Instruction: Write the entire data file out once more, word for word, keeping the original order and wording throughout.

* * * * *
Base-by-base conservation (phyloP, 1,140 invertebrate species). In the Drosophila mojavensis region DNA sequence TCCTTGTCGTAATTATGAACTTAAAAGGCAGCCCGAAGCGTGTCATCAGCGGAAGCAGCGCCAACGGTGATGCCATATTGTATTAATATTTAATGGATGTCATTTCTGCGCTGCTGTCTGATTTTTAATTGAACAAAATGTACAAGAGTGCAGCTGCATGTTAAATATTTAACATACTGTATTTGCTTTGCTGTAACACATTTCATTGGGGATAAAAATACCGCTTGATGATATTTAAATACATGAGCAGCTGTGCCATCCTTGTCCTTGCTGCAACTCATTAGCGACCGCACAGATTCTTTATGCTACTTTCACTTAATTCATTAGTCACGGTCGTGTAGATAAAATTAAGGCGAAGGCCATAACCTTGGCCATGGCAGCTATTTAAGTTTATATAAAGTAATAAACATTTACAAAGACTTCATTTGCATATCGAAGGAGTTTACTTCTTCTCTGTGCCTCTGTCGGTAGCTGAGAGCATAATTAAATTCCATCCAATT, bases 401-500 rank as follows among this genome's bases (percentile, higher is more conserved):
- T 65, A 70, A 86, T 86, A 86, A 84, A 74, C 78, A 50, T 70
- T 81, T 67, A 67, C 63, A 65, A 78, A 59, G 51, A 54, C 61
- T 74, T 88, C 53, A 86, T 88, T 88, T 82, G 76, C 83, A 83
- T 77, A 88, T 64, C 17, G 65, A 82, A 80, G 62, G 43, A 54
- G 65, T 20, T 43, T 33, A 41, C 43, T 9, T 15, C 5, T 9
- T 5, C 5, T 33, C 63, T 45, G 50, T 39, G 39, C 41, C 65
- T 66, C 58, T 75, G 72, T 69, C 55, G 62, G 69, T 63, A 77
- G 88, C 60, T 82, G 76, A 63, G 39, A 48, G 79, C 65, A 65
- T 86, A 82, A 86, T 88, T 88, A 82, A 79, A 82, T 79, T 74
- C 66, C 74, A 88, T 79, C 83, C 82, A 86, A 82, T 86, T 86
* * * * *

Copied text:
Base-by-base conservation (phyloP, 1,140 invertebrate species). In the Drosophila mojavensis region DNA sequence TCCTTGTCGTAATTATGAACTTAAAAGGCAGCCCGAAGCGTGTCATCAGCGGAAGCAGCGCCAACGGTGATGCCATATTGTATTAATATTTAATGGATGTCATTTCTGCGCTGCTGTCTGATTTTTAATTGAACAAAATGTACAAGAGTGCAGCTGCATGTTAAATATTTAACATACTGTATTTGCTTTGCTGTAACACATTTCATTGGGGATAAAAATACCGCTTGATGATATTTAAATACATGAGCAGCTGTGCCATCCTTGTCCTTGCTGCAACTCATTAGCGACCGCACAGATTCTTTATGCTACTTTCACTTAATTCATTAGTCACGGTCGTGTAGATAAAATTAAGGCGAAGGCCATAACCTTGGCCATGGCAGCTATTTAAGTTTATATAAAGTAATAAACATTTACAAAGACTTCATTTGCATATCGAAGGAGTTTACTTCTTCTCTGTGCCTCTGTCGGTAGCTGAGAGCATAATTAAATTCCATCCAATT, bases 401-500 rank as follows among this genome's bases (percentile, higher is more conserved):
- T 65, A 70, A 86, T 86, A 86, A 84, A 74, C 78, A 50, T 70
- T 81, T 67, A 67, C 63, A 65, A 78, A 59, G 51, A 54, C 61
- T 74, T 88, C 53, A 86, T 88, T 88, T 82, G 76, C 83, A 83
- T 77, A 88, T 64, C 17, G 65, A 82, A 80, G 62, G 43, A 54
- G 65, T 20, T 43, T 33, A 41, C 43, T 9, T 15, C 5, T 9
- T 5, C 5, T 33, C 63, T 45, G 50, T 39, G 39, C 41, C 65
- T 66, C 58, T 75, G 72, T 69, C 55, G 62, G 69, T 63, A 77
- G 88, C 60, T 82, G 76, A 63, G 39, A 48, G 79, C 65, A 65
- T 86, A 82, A 86, T 88, T 88, A 82, A 79, A 82, T 79, T 74
- C 66, C 74, A 88, T 79, C 83, C 82, A 86, A 82, T 86, T 86